McDonald v Coys of Kensington Automobiles

A firm of auctioneers accepted a car into their auction on the basis that the number was not for sale. A notice on the windscreen said as much and there were no number plates on the car.

The car was duly sold to Mr McDonald who took the car away together with the documents (which included the V5, with the cherished number on it) and registered the car together with the number in his name. He declined to sign the forms whereby the number would be returned to the original owner.

Coys duly sued Mr McDonald. They were unable to sue for the return of the number because, a registration number, not being property, and therefore not being capable of being owned by an individual, could not be the subject of a restitution order by the court. Instead the court decided that McDonald had been unjustly enriched by retaining a number that he knew, or should have known, was not included in the price that he paid, and he was therefore ordered to pay the original owner the value of the number, together with his costs.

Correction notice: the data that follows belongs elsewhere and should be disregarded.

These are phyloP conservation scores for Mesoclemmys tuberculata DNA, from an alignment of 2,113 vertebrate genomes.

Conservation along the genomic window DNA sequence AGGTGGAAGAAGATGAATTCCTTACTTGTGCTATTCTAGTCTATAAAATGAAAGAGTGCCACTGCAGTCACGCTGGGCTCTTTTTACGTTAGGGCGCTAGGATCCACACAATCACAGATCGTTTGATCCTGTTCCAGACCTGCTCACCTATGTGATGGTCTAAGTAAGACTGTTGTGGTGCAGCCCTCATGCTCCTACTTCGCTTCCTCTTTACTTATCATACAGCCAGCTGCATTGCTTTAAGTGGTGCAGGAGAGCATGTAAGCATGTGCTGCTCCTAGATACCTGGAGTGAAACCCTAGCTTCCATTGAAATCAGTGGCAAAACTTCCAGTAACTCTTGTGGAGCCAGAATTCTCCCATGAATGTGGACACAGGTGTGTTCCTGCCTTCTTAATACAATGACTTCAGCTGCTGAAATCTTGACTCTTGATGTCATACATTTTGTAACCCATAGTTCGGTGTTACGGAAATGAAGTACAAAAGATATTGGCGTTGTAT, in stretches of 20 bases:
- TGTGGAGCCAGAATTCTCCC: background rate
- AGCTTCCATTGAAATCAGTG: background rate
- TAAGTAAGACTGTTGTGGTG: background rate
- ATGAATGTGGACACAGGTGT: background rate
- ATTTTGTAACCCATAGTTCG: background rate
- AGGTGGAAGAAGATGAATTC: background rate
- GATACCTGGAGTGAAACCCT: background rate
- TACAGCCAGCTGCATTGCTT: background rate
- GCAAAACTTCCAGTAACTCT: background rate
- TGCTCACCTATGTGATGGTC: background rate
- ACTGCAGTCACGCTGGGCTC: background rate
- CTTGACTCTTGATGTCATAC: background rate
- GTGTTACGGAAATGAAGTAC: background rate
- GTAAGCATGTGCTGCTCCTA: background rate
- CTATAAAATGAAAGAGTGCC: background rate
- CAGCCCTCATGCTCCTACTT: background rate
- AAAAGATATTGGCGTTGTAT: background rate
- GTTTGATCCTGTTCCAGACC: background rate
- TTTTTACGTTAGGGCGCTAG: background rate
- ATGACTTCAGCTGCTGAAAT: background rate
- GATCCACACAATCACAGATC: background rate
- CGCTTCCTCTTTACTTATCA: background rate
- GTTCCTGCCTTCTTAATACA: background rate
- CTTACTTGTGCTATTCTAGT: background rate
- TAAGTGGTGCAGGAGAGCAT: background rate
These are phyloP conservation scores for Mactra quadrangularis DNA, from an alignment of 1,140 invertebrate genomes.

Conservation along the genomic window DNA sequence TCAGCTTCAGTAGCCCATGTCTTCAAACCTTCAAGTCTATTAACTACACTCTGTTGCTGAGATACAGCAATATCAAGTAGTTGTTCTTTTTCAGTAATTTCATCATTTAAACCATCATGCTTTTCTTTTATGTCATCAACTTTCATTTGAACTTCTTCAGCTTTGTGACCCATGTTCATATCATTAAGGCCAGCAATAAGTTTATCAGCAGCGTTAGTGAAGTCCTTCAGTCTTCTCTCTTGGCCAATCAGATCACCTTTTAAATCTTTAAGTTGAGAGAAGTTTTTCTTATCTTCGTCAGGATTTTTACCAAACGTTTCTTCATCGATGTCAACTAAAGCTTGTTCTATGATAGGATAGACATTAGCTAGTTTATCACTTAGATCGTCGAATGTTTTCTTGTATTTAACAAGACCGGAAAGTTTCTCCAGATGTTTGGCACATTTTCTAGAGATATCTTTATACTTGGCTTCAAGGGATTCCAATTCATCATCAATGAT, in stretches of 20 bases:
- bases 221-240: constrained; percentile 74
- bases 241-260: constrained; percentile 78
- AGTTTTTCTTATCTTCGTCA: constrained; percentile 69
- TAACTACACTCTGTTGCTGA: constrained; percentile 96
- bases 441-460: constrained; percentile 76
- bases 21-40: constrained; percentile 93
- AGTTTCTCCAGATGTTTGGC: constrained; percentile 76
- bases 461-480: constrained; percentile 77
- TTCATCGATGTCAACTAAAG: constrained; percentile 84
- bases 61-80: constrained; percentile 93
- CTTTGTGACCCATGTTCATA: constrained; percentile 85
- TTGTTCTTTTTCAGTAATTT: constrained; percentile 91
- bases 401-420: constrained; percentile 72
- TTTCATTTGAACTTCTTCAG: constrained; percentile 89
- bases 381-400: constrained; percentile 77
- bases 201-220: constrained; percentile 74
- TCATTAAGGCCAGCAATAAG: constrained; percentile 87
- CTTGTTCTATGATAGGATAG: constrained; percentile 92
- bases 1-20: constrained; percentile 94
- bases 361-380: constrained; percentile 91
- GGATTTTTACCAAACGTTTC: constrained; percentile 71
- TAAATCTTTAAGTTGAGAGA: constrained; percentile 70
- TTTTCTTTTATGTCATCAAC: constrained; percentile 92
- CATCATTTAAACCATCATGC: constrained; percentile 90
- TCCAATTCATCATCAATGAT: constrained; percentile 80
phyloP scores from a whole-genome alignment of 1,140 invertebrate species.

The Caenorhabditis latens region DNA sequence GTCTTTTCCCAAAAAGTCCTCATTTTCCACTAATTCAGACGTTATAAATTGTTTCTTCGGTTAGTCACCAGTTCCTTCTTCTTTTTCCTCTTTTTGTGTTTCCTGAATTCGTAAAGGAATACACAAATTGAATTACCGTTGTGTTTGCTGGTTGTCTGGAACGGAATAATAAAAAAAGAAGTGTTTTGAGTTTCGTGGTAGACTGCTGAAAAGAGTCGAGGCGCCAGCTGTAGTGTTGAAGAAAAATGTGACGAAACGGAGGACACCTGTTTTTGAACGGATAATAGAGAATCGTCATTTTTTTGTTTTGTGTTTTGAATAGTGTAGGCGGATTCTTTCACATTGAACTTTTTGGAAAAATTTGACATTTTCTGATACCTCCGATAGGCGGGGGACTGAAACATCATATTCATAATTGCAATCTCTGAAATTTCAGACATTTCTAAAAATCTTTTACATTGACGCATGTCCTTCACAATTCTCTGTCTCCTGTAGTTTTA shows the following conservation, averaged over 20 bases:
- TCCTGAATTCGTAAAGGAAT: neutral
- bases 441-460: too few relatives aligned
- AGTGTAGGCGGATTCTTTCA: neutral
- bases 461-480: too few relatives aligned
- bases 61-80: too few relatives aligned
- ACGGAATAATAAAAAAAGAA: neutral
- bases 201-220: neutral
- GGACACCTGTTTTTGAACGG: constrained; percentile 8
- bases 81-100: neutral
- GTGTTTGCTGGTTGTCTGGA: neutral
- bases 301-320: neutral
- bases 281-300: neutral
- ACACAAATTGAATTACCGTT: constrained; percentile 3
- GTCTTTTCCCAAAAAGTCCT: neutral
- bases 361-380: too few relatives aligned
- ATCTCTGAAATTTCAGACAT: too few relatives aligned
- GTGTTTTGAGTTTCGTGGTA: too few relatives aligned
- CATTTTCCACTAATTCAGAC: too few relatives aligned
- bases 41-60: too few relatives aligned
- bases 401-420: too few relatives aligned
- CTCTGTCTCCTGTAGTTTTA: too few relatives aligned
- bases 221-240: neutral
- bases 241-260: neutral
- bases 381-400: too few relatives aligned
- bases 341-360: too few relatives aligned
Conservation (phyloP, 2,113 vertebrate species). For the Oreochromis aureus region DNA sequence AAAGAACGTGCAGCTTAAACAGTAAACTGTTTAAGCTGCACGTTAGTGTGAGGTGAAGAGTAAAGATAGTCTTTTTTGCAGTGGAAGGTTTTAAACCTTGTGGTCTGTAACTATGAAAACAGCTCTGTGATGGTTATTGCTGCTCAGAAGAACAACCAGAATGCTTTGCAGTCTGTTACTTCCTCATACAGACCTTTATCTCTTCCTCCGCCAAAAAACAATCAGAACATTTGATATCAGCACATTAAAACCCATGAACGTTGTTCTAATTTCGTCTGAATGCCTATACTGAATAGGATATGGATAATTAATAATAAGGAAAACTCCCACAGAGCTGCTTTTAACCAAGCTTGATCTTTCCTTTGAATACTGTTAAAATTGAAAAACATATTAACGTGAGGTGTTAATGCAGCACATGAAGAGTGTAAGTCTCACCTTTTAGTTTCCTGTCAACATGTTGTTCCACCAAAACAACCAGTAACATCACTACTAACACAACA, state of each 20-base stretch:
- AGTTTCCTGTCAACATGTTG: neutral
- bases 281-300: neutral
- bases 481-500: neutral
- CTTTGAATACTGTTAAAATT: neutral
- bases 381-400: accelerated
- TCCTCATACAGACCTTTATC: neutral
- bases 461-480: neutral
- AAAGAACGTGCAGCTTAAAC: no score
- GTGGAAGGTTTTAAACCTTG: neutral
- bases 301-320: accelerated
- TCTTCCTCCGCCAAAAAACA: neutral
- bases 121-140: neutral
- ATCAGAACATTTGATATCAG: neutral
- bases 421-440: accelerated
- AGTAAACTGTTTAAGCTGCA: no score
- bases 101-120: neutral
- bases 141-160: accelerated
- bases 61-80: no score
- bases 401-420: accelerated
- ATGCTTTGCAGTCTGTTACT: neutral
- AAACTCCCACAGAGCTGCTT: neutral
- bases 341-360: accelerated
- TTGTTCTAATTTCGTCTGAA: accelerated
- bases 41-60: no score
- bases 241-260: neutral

One argument that McDonald used to attempt to stave off disaster was that shortly after the purchase of the car he had transferred the car to his girlfriend. The court was not impressed with that argument and did not believe him, and it would not, in any event as it turned out, have affected the issue because it was not the number, but the value of it, which was restored to the owner.

Points of Significance;
1. If you wish to retain a number make sure that all the paperwork is completed before  any contract is entered into for the sale of the car. The number goes with the car.
2. If you are selling a car by auction, make sure that the instructions to the auction house are absolutely clear and that there is notification to buyers that a number is not included if that is the case.

3. If matters go wrong you will not be entitled to the return of the number, only its value.